possessions, Sardinia was the largest and most important, and was the
commercial depot of Southern Europe. A part of Sicily, also, as we have
seen (Book ii., chap. 24), was colonized and held by her, and she aimed at
the sovereignty of the whole island. Hence the various wars with Syracuse.
The Carthaginians and Greeks were the rivals for the sovereignty of this
fruitful island, the centre of the oil and wine trade, the store-house for
all sorts of cereals. Had Carthage possessed the whole of Sicily, her
fleets would have controlled the Mediterranean.

The embroilment of Carthage with the Grecian States on this island
was the occasion of the first rupture with Rome. Messina, the seat of the
pirate republic of the Mamertines, was in close alliance with Rhegium, a
city which had grown into importance during the war with Pyrrhus. Rhegium,
situated on the Italian side of the strait, solicited the protection of
Rome, and a body of Campanian troops was sent to its assistance. These
troops expelled or massacred the citizens for whose protection they had
been sent, and established a tumultuary government. On the fall of
Tarentum, the Romans sought to punish this outrage, and also to embrace
the opportunity to possess a town which would facilitate a passage to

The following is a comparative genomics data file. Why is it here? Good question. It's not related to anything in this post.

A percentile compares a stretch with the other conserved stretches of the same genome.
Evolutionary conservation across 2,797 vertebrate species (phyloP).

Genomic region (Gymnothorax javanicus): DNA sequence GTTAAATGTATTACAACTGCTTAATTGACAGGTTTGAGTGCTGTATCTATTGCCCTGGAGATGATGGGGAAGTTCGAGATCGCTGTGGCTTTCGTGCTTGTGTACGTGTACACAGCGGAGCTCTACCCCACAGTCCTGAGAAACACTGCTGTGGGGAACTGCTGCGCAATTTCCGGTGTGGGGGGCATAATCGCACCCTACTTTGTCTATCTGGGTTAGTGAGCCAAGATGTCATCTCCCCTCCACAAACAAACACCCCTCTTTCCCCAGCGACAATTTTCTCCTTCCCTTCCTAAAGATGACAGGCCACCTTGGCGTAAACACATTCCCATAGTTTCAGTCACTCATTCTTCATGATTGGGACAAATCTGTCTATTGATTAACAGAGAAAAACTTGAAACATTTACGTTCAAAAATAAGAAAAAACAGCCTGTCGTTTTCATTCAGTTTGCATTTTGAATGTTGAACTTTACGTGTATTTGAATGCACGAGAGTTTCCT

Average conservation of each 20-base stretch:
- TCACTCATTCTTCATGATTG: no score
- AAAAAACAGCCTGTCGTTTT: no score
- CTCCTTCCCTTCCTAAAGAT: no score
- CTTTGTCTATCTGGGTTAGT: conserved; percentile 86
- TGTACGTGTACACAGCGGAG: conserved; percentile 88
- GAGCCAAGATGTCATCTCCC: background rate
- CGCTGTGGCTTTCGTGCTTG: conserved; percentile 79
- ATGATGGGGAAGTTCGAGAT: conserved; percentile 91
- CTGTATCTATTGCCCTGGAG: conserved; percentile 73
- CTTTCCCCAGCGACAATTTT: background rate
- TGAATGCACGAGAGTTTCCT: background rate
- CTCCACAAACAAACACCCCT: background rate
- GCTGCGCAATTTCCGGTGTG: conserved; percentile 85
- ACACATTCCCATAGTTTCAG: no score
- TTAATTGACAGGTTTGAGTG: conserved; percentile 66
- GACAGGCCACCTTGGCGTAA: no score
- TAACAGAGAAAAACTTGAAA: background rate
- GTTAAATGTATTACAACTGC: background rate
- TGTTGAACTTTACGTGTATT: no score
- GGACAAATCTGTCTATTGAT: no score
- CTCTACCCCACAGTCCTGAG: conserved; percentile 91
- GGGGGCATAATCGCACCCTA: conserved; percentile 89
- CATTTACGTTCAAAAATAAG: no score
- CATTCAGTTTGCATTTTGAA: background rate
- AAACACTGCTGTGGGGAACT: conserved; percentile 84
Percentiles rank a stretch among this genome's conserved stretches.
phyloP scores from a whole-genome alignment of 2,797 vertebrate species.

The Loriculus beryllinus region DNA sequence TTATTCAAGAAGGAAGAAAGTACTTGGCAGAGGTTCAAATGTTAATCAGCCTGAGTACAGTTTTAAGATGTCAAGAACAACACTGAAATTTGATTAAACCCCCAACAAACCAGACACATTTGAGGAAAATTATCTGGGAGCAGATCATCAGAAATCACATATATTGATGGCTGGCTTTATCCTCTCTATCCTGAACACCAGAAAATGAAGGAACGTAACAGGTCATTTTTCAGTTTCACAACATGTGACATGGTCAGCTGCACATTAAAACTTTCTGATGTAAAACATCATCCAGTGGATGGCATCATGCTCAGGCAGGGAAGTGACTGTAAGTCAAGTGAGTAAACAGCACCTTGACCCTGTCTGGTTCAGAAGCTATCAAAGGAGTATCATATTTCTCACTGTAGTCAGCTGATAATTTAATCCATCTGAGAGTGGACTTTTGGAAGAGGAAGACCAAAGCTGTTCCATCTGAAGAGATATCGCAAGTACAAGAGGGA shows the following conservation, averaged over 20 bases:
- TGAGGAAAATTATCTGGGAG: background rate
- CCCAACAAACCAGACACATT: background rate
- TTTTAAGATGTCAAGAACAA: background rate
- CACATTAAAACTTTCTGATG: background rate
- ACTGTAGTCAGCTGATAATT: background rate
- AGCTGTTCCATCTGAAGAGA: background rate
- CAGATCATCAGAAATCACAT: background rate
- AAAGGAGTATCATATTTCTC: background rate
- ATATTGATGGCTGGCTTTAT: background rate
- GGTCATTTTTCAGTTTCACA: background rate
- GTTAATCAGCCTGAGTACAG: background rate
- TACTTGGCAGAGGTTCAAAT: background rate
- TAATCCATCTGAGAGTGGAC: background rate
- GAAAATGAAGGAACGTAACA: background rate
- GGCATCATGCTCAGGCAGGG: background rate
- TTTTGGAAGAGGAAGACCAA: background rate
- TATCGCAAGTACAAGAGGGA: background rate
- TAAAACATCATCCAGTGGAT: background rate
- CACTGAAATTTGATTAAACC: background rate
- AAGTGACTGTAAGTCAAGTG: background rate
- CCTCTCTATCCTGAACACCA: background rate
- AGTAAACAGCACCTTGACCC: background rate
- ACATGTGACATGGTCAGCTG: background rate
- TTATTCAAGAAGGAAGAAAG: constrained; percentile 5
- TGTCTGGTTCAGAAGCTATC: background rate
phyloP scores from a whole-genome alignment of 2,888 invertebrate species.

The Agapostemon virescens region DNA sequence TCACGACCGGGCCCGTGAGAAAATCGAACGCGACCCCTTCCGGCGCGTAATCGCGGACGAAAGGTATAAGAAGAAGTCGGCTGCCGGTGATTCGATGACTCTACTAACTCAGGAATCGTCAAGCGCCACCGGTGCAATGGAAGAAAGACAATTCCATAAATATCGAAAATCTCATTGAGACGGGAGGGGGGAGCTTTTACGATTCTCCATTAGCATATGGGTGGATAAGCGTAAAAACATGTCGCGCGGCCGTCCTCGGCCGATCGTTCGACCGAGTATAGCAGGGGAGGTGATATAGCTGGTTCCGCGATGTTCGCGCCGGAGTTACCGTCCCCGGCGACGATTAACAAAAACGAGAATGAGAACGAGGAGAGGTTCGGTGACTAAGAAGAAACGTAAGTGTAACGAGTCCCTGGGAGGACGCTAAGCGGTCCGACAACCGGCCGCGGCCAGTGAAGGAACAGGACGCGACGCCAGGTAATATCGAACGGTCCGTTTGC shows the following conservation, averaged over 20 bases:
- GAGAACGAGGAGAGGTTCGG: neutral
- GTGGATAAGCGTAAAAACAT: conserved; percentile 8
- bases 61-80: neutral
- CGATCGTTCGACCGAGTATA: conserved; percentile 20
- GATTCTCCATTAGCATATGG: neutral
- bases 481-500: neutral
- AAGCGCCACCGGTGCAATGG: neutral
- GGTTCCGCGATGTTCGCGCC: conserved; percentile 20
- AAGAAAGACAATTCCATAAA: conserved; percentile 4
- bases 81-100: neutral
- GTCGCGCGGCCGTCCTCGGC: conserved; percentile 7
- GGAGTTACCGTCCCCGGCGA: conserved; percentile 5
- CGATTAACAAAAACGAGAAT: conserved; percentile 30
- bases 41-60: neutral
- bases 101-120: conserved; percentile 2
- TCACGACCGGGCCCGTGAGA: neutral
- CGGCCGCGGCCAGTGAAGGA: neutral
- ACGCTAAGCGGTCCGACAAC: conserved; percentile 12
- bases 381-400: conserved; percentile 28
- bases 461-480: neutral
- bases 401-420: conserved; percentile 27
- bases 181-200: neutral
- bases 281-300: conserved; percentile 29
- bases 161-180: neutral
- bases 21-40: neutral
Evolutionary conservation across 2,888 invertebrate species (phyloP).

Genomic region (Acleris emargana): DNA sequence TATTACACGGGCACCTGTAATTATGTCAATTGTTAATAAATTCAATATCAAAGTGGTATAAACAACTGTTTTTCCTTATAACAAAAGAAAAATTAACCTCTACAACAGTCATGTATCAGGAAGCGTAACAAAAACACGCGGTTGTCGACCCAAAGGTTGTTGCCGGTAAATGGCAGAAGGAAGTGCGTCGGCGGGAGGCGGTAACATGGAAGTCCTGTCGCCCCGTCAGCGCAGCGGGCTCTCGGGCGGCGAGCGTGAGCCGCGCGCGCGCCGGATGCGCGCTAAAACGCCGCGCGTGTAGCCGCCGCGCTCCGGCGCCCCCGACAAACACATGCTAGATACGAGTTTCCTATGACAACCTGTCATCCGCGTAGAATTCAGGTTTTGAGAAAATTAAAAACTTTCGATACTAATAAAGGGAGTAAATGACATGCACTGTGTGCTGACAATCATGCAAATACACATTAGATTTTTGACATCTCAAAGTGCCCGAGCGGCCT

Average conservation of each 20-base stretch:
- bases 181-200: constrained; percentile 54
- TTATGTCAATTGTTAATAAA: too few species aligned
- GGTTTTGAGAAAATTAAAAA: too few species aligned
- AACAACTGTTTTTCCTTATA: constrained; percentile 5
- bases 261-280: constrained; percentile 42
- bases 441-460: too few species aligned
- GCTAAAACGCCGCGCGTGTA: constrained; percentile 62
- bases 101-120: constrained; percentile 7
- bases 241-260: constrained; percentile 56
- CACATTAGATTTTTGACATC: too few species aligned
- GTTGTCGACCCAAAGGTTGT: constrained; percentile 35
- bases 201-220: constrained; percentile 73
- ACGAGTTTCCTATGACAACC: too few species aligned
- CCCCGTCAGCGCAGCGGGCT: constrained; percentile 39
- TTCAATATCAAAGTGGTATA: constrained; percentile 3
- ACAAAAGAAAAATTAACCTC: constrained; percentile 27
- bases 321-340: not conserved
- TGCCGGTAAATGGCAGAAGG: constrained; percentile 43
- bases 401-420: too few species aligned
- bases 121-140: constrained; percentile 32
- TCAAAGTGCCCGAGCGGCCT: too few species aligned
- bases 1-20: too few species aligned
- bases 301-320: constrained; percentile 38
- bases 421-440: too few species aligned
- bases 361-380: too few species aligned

Sicily, for Sicily as truly belonged to Italy as the Peloponnesus to
Greece, being separated only by a narrow strait. A Roman army was
accordingly sent to take possession of Rhegium, but the defenders made a
desperate resistance. It was finally taken by storm, and the original
citizens obtained repossession, as dependents and allies of Rome. The fall
of Rhegium robbed the pirate city of Messina of the only ally on which it
could count, and subjected it to the vengeance of both the Carthaginians
and the Syracusans. The latter were then under the sway of Hiero, who, for
fifty years, had reigned without despotism, and had quietly developed both
the resources and the freedom of the city. He collected an army of
citizens, devoted to him, who expelled the Mamertines from many of their
towns, and gained a decisive victory over them, not far from Messina.